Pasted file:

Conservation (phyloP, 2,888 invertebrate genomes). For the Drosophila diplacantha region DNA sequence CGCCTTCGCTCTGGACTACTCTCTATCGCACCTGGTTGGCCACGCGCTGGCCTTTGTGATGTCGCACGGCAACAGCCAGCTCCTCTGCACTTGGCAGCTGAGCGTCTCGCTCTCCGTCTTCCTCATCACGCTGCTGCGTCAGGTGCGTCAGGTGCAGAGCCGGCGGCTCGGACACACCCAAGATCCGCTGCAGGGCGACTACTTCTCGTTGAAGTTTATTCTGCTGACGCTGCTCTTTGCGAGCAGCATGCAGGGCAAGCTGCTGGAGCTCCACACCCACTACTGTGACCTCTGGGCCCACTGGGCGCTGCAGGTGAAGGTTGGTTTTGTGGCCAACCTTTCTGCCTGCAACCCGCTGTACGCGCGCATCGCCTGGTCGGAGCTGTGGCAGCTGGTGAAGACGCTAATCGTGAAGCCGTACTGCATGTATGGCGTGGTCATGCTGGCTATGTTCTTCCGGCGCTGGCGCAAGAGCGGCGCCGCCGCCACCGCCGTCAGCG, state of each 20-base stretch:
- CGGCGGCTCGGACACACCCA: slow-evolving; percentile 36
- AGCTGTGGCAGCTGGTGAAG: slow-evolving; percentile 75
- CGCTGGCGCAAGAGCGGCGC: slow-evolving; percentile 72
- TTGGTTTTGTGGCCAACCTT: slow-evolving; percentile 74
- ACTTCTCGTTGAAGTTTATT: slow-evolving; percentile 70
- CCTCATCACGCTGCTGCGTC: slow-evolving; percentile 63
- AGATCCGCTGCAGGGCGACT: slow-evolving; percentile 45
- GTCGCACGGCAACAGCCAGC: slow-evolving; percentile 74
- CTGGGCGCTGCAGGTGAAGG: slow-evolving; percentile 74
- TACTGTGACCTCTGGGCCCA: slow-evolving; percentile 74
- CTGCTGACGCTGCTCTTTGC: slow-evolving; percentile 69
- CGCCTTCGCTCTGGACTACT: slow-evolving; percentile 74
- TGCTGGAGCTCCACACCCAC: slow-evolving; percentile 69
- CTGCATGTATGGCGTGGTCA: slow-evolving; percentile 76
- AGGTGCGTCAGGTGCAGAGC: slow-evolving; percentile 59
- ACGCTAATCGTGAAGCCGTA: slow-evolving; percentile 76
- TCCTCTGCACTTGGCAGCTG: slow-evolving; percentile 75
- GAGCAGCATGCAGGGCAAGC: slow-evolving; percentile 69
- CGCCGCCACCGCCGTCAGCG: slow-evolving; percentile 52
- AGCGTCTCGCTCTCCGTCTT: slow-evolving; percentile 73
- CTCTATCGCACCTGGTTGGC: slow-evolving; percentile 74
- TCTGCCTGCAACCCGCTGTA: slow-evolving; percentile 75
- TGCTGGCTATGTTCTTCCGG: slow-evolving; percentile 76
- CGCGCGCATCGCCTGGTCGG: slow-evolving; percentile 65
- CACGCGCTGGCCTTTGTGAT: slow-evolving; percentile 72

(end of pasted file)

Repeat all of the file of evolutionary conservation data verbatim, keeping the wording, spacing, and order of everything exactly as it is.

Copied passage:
Conservation (phyloP, 2,888 invertebrate genomes). For the Drosophila diplacantha region DNA sequence CGCCTTCGCTCTGGACTACTCTCTATCGCACCTGGTTGGCCACGCGCTGGCCTTTGTGATGTCGCACGGCAACAGCCAGCTCCTCTGCACTTGGCAGCTGAGCGTCTCGCTCTCCGTCTTCCTCATCACGCTGCTGCGTCAGGTGCGTCAGGTGCAGAGCCGGCGGCTCGGACACACCCAAGATCCGCTGCAGGGCGACTACTTCTCGTTGAAGTTTATTCTGCTGACGCTGCTCTTTGCGAGCAGCATGCAGGGCAAGCTGCTGGAGCTCCACACCCACTACTGTGACCTCTGGGCCCACTGGGCGCTGCAGGTGAAGGTTGGTTTTGTGGCCAACCTTTCTGCCTGCAACCCGCTGTACGCGCGCATCGCCTGGTCGGAGCTGTGGCAGCTGGTGAAGACGCTAATCGTGAAGCCGTACTGCATGTATGGCGTGGTCATGCTGGCTATGTTCTTCCGGCGCTGGCGCAAGAGCGGCGCCGCCGCCACCGCCGTCAGCG, state of each 20-base stretch:
- CGGCGGCTCGGACACACCCA: slow-evolving; percentile 36
- AGCTGTGGCAGCTGGTGAAG: slow-evolving; percentile 75
- CGCTGGCGCAAGAGCGGCGC: slow-evolving; percentile 72
- TTGGTTTTGTGGCCAACCTT: slow-evolving; percentile 74
- ACTTCTCGTTGAAGTTTATT: slow-evolving; percentile 70
- CCTCATCACGCTGCTGCGTC: slow-evolving; percentile 63
- AGATCCGCTGCAGGGCGACT: slow-evolving; percentile 45
- GTCGCACGGCAACAGCCAGC: slow-evolving; percentile 74
- CTGGGCGCTGCAGGTGAAGG: slow-evolving; percentile 74
- TACTGTGACCTCTGGGCCCA: slow-evolving; percentile 74
- CTGCTGACGCTGCTCTTTGC: slow-evolving; percentile 69
- CGCCTTCGCTCTGGACTACT: slow-evolving; percentile 74
- TGCTGGAGCTCCACACCCAC: slow-evolving; percentile 69
- CTGCATGTATGGCGTGGTCA: slow-evolving; percentile 76
- AGGTGCGTCAGGTGCAGAGC: slow-evolving; percentile 59
- ACGCTAATCGTGAAGCCGTA: slow-evolving; percentile 76
- TCCTCTGCACTTGGCAGCTG: slow-evolving; percentile 75
- GAGCAGCATGCAGGGCAAGC: slow-evolving; percentile 69
- CGCCGCCACCGCCGTCAGCG: slow-evolving; percentile 52
- AGCGTCTCGCTCTCCGTCTT: slow-evolving; percentile 73
- CTCTATCGCACCTGGTTGGC: slow-evolving; percentile 74
- TCTGCCTGCAACCCGCTGTA: slow-evolving; percentile 75
- TGCTGGCTATGTTCTTCCGG: slow-evolving; percentile 76
- CGCGCGCATCGCCTGGTCGG: slow-evolving; percentile 65
- CACGCGCTGGCCTTTGTGAT: slow-evolving; percentile 72